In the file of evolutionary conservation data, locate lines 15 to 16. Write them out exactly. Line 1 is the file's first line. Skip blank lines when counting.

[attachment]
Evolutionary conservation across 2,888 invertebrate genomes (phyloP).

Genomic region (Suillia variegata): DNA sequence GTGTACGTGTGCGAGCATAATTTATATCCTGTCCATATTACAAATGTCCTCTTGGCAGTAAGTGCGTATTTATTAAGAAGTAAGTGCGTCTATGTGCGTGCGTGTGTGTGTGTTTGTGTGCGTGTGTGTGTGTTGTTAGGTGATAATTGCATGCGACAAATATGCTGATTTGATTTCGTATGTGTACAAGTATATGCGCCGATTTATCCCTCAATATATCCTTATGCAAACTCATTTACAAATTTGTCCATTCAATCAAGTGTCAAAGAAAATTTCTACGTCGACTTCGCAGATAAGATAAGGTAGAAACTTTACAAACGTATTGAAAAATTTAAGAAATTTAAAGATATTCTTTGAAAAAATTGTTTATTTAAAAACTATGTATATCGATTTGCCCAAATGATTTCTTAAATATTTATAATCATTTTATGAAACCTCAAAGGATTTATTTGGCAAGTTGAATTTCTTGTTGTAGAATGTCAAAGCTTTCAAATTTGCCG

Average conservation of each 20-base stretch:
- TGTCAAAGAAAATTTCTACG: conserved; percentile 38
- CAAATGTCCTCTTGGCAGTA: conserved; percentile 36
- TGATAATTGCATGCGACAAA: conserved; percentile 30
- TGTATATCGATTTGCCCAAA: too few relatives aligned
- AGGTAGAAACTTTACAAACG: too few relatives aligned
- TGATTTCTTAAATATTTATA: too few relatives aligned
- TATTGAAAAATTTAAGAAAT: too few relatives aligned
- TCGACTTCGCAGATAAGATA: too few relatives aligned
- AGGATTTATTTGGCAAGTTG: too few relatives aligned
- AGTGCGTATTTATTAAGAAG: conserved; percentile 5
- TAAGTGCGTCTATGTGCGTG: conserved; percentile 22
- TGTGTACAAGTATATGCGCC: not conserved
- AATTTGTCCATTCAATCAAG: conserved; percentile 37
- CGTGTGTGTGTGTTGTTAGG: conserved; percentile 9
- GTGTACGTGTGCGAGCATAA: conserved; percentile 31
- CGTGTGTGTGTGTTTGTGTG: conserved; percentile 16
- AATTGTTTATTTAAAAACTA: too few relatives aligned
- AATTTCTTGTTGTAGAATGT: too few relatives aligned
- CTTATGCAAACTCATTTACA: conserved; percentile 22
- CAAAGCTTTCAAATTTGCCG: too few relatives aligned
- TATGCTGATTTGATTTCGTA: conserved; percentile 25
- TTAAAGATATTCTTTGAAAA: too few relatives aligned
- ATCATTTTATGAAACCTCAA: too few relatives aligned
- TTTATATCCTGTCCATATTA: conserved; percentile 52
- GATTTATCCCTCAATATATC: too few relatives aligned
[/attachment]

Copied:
- TGTGTACAAGTATATGCGCC: not conserved
- AATTTGTCCATTCAATCAAG: conserved; percentile 37